(Berlin) is right to see that what characterizes the moral order of modernity is our failure to agree on even the most fundamental questions. This is so flagrant a fact that we have forgotten to be surprised by it. (2003: 229)

Deciding what to believe and what values to adopt also becomes considerably more difficult when the beliefs and values cease to be prepackaged, as it were, as an integral part of the religion in which I used to believe – Christianity.

But with this kind of loss comes a sense of liberation. A freedom to think, to be sceptical, to develop my own – and owned – sense of me as the creator of my believing and valuing.

There is also a sense of loss of belonging to a community. This loss may contribute to the individualism which is so prevalent in our largely secular and generally confused society. The more I experience myself as an individual the more I am likely to experience a sense of aloneness and aloneness is a source of confusion. Aloneness is the loss of community.

There are all sorts of losses which follow from ceasing to believe in God. Indeed I think that people's needs for external sources of purpose and an anxious avoidance of a deep sense of loss, direction and meaning in part explain why some continue to be religious believers, even fervent believers. It surprises me, as it did Montaigne (1533–92 CE), that some people believe strongly in things for which there is no evidence – other than a need to believe. Perhaps the apparent need to identify groups of 'others' as 'evil' is a form of negative group cohesion: a sense of meaning derived from 'not being them'. Perhaps otherness is negatively defined by the needs of the dominant and fearful in order to confirm their prejudices.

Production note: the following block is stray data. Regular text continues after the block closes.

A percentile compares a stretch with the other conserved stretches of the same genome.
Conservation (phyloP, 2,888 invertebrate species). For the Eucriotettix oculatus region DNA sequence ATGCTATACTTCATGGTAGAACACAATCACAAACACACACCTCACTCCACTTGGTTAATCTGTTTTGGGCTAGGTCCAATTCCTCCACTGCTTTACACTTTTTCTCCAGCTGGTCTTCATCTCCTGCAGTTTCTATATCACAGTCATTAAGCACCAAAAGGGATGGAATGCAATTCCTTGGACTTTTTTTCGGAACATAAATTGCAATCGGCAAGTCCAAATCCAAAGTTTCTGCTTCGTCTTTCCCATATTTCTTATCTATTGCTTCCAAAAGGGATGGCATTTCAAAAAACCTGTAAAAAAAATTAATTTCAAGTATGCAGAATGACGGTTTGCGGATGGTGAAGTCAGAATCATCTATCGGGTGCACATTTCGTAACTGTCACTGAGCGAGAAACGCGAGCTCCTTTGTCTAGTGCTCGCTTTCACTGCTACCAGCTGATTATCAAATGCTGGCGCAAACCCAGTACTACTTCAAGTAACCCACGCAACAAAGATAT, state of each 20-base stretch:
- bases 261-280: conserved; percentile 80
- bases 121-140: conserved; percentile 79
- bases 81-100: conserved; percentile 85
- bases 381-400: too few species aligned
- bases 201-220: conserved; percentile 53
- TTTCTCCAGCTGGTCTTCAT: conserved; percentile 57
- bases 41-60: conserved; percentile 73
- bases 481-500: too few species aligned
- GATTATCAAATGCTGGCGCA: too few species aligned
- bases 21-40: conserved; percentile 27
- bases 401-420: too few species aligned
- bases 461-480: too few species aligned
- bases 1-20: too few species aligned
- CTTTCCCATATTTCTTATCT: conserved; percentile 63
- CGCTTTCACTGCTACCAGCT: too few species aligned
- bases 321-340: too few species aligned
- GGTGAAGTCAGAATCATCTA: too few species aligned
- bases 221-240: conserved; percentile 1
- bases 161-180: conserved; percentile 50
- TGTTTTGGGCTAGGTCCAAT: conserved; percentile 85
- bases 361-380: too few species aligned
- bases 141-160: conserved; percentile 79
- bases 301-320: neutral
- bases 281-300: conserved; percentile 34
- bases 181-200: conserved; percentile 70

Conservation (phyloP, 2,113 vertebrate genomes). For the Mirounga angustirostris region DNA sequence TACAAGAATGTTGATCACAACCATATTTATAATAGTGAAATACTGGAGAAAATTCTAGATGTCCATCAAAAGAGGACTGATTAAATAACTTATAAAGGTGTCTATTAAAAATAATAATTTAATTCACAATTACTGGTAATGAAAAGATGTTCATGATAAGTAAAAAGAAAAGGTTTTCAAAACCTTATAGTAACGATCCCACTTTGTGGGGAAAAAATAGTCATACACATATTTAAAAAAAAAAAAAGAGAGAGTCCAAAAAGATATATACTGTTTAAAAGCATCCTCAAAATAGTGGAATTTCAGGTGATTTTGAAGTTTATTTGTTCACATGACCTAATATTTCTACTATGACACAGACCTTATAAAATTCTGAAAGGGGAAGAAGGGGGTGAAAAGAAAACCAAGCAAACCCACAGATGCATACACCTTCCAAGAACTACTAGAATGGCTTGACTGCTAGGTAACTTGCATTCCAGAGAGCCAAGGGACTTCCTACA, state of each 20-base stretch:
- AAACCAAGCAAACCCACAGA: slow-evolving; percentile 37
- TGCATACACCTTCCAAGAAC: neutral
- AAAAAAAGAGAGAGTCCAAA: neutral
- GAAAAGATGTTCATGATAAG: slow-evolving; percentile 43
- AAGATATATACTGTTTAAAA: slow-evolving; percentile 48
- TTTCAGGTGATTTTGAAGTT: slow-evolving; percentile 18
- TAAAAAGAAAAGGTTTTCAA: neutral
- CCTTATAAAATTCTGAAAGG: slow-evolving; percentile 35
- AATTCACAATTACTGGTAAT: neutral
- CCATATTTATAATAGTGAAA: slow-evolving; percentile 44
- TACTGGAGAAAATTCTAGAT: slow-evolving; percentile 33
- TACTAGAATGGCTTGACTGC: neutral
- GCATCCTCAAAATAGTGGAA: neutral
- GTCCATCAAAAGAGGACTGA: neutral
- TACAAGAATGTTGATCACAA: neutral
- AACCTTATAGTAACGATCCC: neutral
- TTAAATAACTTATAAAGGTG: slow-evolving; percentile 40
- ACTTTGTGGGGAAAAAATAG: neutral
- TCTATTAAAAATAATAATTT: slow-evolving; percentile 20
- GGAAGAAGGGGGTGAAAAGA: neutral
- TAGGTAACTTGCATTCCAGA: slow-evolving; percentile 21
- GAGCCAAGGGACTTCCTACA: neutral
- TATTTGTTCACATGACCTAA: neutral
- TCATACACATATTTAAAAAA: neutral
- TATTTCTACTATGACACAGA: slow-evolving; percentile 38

On the other hand I sense that some people drift out of belief in the traditional God but perhaps retain a vague sense of 'a power greater than ourselves' or, as is becoming popular, a vague sense of 'spirituality'. I am not content with vague drifts, nor do contemporary views on spirituality satisfy me. They seem to me to allow emotional needs for external meaning to replace a proper sense of scepticism and of need for evidence. They seem to be residues of the hope that there is some meaning outside us, some purpose to which we can be allied. They seem to avoid clear thinking and difficult decisions about meaning, beliefs and values. I have no regrets about giving up my belief in God but it has proved difficult to know what to believe and value in God's place.

Beliefs and related myths are the stories we tell ourselves about our origins and our identities. Beliefs and myths are expressions of our need for meaning. Myths allow us to have imagined identities, imagined senses of belonging and imagined associations. Imagined because we do not know what the true reality is. Imagined because we can never know for sure what our own and others' realities are – or were, or will be. In some respects we live in a virtual world of our imagining.

My meaning arises from my human relatedness but, because I can never be totally secure in my relatedness, I imagine that I am more related than I am. I need to belong, and this need can get in the way of including others in my belonging: the 'others' who might threaten my sense of belonging and therefore of my identity as one who belongs; the stranger who may disturb the security of my myth of my imagined identity and of the imagined 'we'. The 'other' can also threaten my imagined reference group. As Williams puts it: